The radio and the car are today an inseparable binomial. In fact, more than 80% of drivers take advantage of their daily trips to listen to it, according to the Association of European Radios (AER). On the occasion of World Radio Day, we review the evolution, during the last six decades, of this inseparable travel companion:
The first 600 did not have rear-view mirrors, seat belts or radios. "Although it may seem incredible to us now, radio in the 60s was an element of luxury. In the SEAT 600, the radio had to be paid separately, "recalls Jaume Sala, Head of Interior Design at SEAT.
The launch of the first SEAT Ibiza, in the 80s, coincides with the incorporation of the radio cassettes in the car. "It was a great advance, since for the first time you could transport your own music," says Sala. Years later, a new step forward was made with the arrival of the removable radio cassette recorder: "Who does not remember leaving the car with the contraption on its back?" Evokes.
From the 90s, came the integrated screens in the car. "Going from manually tuning a transistor to having almost a computer in the car and communicating by voice. It has been an authentic revolution, "he says. "With a simple word you can order your car to put the radio and choose the station."
Car interior designers have adapted to the evolution of new technologies. Precisely, the screen is now the first element taken into account. "Before we designed the interior and at the end we looked where the radio fit. Now, on the other hand, it happens the other way around: first the screen is placed and then the rest is designed, "explains Sala. A sample of this is that in SEAT there are more and more interior designers.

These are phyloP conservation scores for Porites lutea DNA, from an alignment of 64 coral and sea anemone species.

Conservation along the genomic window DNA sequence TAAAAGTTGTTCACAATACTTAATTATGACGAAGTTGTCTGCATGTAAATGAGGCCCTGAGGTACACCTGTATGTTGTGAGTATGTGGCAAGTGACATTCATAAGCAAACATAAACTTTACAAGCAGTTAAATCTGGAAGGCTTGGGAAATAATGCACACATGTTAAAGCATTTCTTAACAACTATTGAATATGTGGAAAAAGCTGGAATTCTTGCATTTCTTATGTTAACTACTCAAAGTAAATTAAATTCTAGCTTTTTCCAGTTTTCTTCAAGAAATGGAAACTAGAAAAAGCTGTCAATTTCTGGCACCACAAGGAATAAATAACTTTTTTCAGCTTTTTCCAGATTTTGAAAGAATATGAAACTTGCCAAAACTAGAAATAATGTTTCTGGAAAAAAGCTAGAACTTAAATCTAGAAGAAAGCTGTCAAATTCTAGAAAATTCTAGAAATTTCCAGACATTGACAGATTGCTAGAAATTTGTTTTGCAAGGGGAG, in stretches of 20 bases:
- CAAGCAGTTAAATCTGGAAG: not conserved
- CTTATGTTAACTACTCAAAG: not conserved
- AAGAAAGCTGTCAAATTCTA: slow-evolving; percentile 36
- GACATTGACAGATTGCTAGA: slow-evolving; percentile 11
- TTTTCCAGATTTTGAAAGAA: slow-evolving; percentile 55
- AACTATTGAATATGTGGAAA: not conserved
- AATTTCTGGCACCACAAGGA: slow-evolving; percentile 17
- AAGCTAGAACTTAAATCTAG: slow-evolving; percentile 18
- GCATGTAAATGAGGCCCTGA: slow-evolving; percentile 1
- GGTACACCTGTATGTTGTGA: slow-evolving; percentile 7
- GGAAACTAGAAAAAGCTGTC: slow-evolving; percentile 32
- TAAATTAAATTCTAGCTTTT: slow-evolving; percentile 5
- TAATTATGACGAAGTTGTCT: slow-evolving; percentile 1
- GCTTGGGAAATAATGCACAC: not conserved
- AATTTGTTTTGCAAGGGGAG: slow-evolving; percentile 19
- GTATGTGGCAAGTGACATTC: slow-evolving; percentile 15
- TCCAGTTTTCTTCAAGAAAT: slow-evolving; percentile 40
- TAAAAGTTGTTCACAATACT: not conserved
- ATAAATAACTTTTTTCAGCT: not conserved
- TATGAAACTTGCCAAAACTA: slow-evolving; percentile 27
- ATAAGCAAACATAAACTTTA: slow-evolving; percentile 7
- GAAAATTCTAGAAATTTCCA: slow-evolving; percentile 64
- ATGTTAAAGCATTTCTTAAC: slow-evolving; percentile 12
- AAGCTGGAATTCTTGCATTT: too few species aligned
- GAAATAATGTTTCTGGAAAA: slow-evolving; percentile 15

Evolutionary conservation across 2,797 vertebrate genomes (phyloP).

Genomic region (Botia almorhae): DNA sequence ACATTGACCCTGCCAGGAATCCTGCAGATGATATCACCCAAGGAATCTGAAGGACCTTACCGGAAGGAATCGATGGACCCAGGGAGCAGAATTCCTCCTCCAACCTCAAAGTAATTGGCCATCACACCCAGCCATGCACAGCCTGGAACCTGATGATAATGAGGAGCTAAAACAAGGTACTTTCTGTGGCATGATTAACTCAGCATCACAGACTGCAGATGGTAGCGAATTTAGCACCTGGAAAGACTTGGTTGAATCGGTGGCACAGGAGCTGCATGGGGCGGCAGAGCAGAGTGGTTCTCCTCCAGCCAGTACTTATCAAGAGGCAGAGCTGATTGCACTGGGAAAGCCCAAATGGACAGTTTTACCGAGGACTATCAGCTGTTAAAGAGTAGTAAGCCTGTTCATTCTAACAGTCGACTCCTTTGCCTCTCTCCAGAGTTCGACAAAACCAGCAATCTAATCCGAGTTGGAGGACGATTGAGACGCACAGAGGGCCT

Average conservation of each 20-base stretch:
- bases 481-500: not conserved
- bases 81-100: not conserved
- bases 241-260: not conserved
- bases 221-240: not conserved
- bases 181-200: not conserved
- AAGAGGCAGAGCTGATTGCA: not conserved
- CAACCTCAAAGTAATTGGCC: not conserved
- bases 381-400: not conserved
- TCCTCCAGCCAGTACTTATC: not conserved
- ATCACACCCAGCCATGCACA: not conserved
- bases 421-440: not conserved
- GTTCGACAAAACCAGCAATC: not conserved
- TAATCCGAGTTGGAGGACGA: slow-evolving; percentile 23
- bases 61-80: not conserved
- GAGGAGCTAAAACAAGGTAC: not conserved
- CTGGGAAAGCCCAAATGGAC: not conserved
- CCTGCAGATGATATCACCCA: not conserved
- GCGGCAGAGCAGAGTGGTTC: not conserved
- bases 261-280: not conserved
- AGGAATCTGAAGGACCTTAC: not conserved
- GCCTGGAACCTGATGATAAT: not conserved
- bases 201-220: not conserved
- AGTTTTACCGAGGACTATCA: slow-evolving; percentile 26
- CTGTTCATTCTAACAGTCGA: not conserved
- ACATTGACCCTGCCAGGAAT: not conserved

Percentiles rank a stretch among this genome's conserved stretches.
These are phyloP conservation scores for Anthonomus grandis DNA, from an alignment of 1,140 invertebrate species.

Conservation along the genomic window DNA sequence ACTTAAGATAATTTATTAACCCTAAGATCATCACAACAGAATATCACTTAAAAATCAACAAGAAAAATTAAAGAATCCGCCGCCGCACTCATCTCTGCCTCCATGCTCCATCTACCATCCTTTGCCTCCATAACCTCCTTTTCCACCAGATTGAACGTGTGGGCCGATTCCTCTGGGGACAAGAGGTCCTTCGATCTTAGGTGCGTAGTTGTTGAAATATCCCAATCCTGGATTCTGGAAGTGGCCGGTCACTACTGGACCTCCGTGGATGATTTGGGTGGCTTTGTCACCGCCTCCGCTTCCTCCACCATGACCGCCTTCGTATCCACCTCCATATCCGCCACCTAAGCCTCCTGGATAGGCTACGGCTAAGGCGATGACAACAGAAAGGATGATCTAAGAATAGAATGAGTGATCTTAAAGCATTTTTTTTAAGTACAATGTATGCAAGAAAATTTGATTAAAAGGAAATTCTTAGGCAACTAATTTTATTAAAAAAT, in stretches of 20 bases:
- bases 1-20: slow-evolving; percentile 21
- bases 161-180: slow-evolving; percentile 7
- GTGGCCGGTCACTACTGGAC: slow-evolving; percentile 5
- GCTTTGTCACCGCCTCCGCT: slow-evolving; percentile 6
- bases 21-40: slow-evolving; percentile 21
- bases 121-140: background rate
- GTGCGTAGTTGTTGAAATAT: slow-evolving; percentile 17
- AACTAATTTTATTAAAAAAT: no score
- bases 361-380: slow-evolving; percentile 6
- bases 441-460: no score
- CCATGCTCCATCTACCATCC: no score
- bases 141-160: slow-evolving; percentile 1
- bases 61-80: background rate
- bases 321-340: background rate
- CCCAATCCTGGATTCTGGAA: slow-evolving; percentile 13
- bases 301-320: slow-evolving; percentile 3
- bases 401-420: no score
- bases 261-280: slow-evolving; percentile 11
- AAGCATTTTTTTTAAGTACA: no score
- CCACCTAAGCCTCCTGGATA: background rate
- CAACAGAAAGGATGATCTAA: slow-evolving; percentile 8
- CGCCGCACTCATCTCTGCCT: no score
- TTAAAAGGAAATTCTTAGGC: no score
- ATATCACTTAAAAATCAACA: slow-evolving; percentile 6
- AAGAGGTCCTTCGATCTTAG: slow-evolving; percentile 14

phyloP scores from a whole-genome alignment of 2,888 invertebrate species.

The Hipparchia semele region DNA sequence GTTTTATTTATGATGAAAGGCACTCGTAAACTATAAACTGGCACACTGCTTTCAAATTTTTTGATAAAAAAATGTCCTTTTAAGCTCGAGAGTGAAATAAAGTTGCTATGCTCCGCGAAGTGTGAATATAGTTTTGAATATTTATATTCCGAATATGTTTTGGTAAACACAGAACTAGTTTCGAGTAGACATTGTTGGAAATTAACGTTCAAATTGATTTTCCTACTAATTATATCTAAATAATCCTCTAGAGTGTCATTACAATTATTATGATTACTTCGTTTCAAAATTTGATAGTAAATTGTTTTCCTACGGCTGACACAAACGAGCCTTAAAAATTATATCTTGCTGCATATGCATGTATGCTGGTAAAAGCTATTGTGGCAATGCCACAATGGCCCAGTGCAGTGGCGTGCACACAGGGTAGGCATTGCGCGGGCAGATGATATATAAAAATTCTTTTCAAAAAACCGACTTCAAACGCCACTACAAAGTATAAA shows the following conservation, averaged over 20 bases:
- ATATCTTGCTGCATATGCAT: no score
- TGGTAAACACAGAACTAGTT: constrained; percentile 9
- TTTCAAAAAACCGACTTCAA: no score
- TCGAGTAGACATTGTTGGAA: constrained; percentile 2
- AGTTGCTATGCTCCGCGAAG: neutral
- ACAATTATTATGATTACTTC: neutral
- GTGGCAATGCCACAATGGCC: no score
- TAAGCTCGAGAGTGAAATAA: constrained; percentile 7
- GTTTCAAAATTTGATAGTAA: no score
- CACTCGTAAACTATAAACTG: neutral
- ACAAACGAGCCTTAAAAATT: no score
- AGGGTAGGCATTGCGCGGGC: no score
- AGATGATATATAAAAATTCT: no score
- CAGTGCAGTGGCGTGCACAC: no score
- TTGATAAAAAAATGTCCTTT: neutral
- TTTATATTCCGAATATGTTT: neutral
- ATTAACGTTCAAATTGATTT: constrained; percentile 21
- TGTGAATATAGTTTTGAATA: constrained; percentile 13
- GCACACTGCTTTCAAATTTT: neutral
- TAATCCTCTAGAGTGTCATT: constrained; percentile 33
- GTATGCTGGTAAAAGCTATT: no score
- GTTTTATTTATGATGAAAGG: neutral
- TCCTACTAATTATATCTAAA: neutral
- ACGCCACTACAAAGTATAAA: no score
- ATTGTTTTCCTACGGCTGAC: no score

The design of the screen of a car requires a year and a half of work and 1,000 sketches. To create the SEAT Arona, 3,000 icons and pictograms have been created. It measures eight inches, about 20 centimeters, the equivalent of a tablet. "The buttons disappear and the trend is for cars to incorporate larger and larger screens with more functions," says Sala.
In the first 600 the engine was heard more than the radio. Over the years, systems have been incorporated that have improved the sound quality inside the car. Engineers of the 'Car Audio' department, at the SEAT Technical Center, work from the development phase of a new model. With the use of usual tools in recording studios, they analyze the best location of the speakers and the projection of the grids. The goal is for all occupants of the vehicle to enjoy the best sound experience.